Besides Issue 3 and renewing the governor’s Quick Action Closing Fund, Preston and the rest of the agency’s economic development team are in the early stages of planning for the session. They are working with local chambers and other economic development officials around the state, soliciting ideas and feedback on their needs.

“What we’ve started to do is work with our local economic development partners around the state … asking them what are some of the impediments they are seeing in their communities and issues that the legislature could tackle, whether they be regulatory issues, tax structure or workforce related,” Preston said. “We are kind of coming up with a generic list of possible things people are talking to us about and we are having our team vet those issues and see if there is something the legislature could do.”

Preston said lawmakers have already reached out to AEDC, offering their assistance in helping to boost the state’s economy through the agency’s job recruiting efforts.

“We are researching a lot of items right now, and we hope to have a good comprehensive package going into the legislative session, and the good thing here is I have had a lot of members already reach out and say we want to be helpful, we want to be supportive of economic development – tell us what it is that you need and what are the tools we can help you get,” the AEDC chief said. “We keep a close eye on a lot of other states that are not seeing that help from the legislature.”

Preston said he also understands the legislature will be under tight budget restraints going into the session, so AEDC may not get everything it wants. Also, Gov. Hutchinson said in late June there should be no new transfers from general revenue funds without any offsets. Still, Preston said he hopes the legislature will look at eliminating the sales and use tax on manufacturing equipment and machinery.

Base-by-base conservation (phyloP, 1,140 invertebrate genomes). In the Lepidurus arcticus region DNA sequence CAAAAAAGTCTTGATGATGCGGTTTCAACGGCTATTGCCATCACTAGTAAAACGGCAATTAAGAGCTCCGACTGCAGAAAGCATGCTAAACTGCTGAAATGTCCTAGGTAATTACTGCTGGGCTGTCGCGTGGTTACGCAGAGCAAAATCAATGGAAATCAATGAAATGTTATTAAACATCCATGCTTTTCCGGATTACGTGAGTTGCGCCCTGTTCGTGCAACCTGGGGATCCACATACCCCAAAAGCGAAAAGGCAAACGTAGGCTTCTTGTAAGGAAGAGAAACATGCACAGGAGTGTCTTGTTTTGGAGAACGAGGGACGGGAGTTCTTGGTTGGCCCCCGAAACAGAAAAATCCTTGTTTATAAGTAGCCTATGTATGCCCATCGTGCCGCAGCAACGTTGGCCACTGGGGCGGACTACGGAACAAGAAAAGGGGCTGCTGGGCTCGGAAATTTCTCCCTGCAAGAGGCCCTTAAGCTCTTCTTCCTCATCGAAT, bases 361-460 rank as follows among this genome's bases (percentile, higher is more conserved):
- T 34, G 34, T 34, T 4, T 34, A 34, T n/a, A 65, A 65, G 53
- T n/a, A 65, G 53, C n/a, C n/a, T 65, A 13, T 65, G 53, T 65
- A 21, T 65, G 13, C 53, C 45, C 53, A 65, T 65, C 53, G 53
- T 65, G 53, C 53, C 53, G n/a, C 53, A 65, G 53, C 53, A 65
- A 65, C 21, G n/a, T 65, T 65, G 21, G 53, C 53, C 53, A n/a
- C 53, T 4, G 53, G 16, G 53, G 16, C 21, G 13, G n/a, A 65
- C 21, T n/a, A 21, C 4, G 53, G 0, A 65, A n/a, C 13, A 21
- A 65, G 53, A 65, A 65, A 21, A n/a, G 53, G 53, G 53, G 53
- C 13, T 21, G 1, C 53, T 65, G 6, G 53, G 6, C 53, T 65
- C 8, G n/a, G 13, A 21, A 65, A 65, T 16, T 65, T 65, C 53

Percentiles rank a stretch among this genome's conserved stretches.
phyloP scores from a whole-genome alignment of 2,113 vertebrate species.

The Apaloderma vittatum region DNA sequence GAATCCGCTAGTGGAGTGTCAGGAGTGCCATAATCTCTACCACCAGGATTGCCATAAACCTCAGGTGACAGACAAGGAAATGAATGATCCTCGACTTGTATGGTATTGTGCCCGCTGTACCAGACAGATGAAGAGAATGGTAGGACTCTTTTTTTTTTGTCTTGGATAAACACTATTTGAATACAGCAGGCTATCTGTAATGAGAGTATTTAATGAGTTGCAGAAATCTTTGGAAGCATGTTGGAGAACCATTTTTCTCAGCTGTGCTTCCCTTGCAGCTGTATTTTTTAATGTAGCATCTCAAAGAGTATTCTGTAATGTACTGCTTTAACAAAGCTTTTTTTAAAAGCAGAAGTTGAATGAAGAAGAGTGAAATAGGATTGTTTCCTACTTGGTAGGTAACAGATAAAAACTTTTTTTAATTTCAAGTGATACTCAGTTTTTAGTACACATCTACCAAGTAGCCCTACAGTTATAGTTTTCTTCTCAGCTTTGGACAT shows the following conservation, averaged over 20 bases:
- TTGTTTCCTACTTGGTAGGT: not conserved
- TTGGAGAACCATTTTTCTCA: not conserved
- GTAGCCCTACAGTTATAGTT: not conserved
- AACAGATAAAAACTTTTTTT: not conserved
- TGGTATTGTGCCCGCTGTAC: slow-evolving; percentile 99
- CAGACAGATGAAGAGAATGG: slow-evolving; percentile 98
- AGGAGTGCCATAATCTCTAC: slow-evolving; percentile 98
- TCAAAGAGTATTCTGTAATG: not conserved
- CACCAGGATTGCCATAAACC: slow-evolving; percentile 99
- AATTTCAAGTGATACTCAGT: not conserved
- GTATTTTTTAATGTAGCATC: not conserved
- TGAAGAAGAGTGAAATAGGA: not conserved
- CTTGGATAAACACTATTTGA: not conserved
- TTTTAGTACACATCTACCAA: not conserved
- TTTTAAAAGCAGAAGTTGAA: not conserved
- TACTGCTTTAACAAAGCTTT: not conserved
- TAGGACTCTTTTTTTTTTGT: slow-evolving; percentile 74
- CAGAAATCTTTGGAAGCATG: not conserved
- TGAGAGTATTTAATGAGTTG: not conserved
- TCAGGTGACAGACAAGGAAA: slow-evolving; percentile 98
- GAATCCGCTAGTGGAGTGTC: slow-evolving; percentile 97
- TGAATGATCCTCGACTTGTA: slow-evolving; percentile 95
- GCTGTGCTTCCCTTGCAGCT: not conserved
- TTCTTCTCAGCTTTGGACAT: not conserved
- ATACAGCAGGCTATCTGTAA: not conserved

“That’s one that kind of puts us at a competitive disadvantage,” he said. “I know that the business community would like to see us tackle that.”

Beyond incentives, Preston is also supportive of Gov. Hutchinson’s plan to restructure the state’s tax code, both from a corporate and individual standpoint.

“Obviously, one of the things we get dinged on when you look at rankings from business journals and site selection consultants – is our tax structure,” he said. “We stack up well when we compete with the northeast or the West Coast, but when you look at us compared to the SEC (Southeastern Conference) states we are kind of at the bottom in terms of our tax structure, corporate income tax rate, franchise tax and all these things compared to our competitors.”

Preston said lowering individual income taxes will also be a big win for the state’s economic development efforts. Gov. Hutchinson has said the state’s top income tax rate should ultimately be lowered to about 5%. In his first major act in office in February 2015, the governor signed into law a major tax cut for the state’s lowest wage earners by 1%. The bill also set the state’s capital gains tax rate at 40%.

“What the governor and legislature were able to do in the 2015 session was huge to lower that rate to help the workers that we are trying to get into state so they can pay a lower tax rate,” Preston said. “As you can see, we have a $100 million tax cut and this year we end up with a $177 million surplus, so the governor and legislature are moving in the right direction.”